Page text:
Axe-man David T. Chastain made a significant impact on the development of Thrash with his captivating approach to shred guitar and his flexibility in terms of musical composition. The strength of CHASTAIN's work, however, stems from the unique dynamic that female vocalist Leather Leone adds to the distorted riffs, syncopated double bass drums, and mixolydian lead work found on CHASTAIN’s formative releases.
Female vocalists often enable bands to explore softer subjects with lyrical content that most male singers could not tackle without bordering on balladism. However, what rocks more than a woman who pulverizes you with the power of an avalanche and leaves you fighting for breath at the bottom of some mystical canyon? That is exactly what you will find on “For Those Who Dare.” Don’t get me wrong: Leather Leone is no Angela Gossow, but she possesses a feminine shrill that rings more genuine in the ears of most modern listeners than the falsetto-driven male vocalists competing on the 80's Metal scene.
The vocals on “For Those Who Dare” set the foreground for other female-fronted acts such as ARCH ENEMY and AMARAN while remaining true to the time period and culture surrounding the Metal scene throughout the 1980s and early 1990s. The lyrical content does not stray from previous releases as most songs loosely convey a message of uprising through various mythological and metaphysical themes without becoming too poignant or direct. The motif of a quest appears throughout the album, which makes the choice of the album (and song) title an appropriate one.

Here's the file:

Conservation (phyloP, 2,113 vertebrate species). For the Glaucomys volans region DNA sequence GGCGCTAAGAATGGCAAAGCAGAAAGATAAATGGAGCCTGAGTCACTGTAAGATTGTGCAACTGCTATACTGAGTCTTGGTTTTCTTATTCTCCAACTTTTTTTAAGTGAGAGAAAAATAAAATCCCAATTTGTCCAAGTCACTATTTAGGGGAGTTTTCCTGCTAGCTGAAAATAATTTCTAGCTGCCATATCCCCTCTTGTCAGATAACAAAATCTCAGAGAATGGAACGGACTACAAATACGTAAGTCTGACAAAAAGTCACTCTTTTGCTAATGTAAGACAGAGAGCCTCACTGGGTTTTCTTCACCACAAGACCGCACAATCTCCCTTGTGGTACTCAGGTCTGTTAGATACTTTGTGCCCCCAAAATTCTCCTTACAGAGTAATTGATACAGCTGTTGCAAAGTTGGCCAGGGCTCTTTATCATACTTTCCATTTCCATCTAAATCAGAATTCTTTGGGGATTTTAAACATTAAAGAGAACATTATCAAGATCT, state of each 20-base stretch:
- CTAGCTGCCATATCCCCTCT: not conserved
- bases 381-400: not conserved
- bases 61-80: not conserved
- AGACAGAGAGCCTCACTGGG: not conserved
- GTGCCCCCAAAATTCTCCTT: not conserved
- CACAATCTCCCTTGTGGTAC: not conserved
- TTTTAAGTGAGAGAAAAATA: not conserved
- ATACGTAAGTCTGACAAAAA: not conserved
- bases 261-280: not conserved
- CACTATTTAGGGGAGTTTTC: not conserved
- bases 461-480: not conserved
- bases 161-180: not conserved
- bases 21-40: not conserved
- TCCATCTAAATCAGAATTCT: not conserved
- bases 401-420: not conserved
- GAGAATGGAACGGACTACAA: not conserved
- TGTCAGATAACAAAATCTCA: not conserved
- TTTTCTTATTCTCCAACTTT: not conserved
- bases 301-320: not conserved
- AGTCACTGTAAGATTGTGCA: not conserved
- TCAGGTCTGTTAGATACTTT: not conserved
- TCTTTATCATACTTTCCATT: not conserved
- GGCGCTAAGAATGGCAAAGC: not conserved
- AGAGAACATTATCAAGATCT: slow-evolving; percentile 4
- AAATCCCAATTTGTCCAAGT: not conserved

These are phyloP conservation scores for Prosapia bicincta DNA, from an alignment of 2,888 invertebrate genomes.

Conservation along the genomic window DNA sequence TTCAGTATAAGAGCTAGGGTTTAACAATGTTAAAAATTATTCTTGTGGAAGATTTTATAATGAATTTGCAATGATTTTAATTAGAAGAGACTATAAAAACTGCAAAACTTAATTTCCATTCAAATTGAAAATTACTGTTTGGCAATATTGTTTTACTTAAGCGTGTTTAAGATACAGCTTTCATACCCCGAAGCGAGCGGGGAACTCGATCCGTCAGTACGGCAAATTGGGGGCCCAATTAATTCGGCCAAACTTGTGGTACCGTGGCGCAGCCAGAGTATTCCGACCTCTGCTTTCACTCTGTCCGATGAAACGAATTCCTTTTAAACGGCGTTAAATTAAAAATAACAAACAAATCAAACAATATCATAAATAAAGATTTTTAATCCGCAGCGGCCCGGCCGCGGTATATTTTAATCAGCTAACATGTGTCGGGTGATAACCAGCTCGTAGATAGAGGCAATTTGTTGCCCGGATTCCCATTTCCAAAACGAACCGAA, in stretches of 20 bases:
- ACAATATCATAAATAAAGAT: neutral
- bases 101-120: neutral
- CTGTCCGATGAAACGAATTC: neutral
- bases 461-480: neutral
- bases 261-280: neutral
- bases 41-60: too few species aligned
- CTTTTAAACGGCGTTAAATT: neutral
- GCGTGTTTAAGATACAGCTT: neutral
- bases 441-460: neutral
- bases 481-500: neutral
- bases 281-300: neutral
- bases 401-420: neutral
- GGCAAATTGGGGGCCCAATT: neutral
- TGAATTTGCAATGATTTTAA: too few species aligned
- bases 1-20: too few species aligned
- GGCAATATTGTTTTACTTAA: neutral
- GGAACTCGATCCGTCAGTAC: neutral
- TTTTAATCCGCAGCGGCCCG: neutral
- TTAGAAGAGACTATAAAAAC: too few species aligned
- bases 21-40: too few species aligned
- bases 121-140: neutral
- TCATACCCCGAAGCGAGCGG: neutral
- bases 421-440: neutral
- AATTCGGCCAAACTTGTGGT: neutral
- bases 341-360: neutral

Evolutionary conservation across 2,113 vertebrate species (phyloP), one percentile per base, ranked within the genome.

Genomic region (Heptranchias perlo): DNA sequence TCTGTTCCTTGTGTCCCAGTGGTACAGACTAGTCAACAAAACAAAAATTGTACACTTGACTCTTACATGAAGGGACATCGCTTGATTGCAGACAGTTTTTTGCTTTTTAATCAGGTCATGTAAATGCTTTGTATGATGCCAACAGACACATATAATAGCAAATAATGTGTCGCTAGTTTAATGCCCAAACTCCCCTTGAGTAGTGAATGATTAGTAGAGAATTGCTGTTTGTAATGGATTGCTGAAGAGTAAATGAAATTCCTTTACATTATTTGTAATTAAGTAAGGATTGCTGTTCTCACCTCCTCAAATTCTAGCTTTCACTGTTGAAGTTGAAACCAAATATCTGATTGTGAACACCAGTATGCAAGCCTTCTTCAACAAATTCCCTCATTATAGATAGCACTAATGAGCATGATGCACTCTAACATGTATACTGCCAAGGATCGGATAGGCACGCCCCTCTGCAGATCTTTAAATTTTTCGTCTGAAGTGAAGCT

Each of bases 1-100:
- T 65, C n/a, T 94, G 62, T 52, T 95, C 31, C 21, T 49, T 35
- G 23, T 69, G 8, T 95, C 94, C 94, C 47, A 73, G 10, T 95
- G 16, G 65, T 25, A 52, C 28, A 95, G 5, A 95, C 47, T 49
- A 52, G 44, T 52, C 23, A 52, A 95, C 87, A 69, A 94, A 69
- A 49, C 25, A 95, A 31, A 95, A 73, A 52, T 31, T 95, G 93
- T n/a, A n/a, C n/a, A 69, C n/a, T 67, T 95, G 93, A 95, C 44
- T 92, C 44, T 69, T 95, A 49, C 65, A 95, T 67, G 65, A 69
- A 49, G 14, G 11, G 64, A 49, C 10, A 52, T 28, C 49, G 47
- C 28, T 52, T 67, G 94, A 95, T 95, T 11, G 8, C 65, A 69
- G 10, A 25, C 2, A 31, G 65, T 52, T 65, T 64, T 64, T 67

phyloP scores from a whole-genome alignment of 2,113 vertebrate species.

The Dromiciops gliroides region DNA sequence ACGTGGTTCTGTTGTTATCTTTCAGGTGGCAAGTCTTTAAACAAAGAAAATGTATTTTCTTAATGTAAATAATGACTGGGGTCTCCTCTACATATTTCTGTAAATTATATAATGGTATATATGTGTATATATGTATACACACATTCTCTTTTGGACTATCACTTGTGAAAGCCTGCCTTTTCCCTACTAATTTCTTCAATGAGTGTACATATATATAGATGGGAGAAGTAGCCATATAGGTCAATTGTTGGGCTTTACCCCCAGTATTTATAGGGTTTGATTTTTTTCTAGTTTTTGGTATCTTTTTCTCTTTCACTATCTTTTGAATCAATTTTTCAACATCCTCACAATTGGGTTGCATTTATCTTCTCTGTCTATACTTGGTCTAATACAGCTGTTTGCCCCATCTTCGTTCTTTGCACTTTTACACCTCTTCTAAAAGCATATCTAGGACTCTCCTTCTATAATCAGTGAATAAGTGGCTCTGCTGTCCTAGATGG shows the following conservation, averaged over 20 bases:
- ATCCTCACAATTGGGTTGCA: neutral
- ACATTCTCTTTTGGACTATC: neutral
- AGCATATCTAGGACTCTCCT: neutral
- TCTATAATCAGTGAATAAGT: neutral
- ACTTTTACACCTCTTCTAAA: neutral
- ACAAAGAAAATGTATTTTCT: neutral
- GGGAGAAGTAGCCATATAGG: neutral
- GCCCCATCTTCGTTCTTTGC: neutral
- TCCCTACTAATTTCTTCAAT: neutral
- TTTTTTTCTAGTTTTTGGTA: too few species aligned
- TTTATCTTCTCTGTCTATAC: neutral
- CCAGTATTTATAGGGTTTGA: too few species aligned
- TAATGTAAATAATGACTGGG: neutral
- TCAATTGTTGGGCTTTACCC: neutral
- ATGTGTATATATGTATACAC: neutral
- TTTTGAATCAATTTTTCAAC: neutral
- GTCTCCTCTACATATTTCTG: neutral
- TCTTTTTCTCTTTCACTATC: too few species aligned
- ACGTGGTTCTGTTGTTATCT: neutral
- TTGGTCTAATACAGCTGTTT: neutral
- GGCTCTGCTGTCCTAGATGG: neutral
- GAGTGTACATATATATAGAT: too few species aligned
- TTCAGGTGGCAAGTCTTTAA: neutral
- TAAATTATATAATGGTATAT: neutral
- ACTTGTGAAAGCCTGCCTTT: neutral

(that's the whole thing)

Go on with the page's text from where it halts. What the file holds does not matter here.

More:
Leather's vocal range enables CHASTAIN to experiment with dropped tunings, although his tone often detracts from the power of working in lower keys. The overall effect shines best on tracks such as "The Mountain Whispers" where Leather remains rough and unrefined. "For Those Who Dare," "Please Set Us Free," and "I Am The Rain" all showcase CHASTAIN's classical experimentation while Leather unifies the album with consistent and dynamic contributions. Leather brings semblance to the band, and without her influence “For Those Who Dare” would remain uncharmed - although technically perfect.
What Leather fails to provide stems from her inflexible nature. She holds a raw and pure talent that distinguishes her as an innovator but changes little from track to track. Her replacement, Kate French, provides a more emotional assembly in terms of pitch and lyrical subject matter; however, the precedent that Leather set by juxtaposing sweet feminine charm with unsubtle shrills carries into Kate's contributions as well. Leather's impact on female vocalists has spread into many existing Metal genres, and “For Those Who Dare” best encompasses her style and approach. The significance of this album will remain an anomaly that enabled the future of Metal, as well as the career of a prolific guitarist, to take shape.
(Online March 4, 2007)